Impeachment: An Overview of Constitutional Provisions, Procedure, and Practice [April 8, 2010] [open pdf - 352KB]
"For the first time since the judicial impeachments of 1986-1989, the House of Representatives has impeached two federal judges. On June 19, 2009, the House voted to impeach U.S. District Judge Samuel B. Kent of the U.S. District Court for the Southern District of Texas. The impeachment trial of Judge Kent before the Senate was dismissed after Judge Kent resigned from office and the House indicated that it did not wish to pursue the matter further. [...] Under the Constitution, the Senate has the unique power to try an impeachment. The decision whether to convict on each of the articles must be made separately. A conviction must be supported by a two-thirds majority of the Senators present. A conviction on any one of the articles of impeachment brought against an individual is sufficient to constitute conviction in the trial of the impeachment. Should a conviction occur, then the Senate must determine what the appropriate judgment is in the case. The Constitution limits the judgment to either removal from office or removal and prohibition against holding any future offices of 'honor, Trust or Profit under the United States.' The precedents in impeachment suggest that removal may flow automatically from conviction, but that the Senate must vote to prohibit the individual from holding future offices of public trust, if that judgment is also deemed appropriate. A simple majority vote is required on a judgment. Conviction on impeachment does not foreclose the possibility of criminal prosecution arising out of the same factual situation. The Constitution does not permit the President to extend executive clemency to anyone in order to preclude his or her impeachment by the House or trial or conviction by the Senate."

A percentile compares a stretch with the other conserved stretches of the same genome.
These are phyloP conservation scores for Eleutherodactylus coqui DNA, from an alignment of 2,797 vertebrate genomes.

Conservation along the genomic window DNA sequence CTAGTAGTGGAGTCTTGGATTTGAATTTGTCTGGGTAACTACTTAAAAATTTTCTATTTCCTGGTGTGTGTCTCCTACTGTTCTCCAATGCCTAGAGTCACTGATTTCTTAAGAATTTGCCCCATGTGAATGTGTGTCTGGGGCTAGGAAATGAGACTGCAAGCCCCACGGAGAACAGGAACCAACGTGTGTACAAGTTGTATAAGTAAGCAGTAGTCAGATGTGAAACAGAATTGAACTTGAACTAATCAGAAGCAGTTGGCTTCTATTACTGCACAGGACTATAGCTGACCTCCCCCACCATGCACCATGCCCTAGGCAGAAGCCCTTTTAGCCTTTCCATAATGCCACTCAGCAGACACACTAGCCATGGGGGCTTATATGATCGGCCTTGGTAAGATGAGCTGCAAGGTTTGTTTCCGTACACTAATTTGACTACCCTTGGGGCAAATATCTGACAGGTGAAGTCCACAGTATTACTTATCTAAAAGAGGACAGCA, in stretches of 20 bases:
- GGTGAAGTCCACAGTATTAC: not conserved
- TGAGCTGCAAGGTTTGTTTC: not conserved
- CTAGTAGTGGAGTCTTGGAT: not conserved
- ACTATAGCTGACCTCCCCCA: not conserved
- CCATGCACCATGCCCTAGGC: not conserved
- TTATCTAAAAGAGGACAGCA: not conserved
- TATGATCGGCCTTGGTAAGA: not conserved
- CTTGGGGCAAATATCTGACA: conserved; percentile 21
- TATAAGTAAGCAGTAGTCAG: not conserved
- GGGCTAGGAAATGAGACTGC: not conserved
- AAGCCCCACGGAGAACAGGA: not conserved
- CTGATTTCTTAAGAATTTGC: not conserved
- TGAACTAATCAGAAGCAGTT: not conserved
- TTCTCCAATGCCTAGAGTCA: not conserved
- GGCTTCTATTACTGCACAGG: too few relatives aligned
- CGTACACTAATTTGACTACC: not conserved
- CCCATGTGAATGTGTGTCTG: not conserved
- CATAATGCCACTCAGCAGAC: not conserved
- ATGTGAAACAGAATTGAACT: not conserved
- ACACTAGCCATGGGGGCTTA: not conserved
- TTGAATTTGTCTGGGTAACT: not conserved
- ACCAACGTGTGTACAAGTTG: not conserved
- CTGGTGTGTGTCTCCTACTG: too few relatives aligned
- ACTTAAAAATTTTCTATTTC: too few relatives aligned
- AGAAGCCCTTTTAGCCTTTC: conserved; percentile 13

CRS Report for Congress, 98-186
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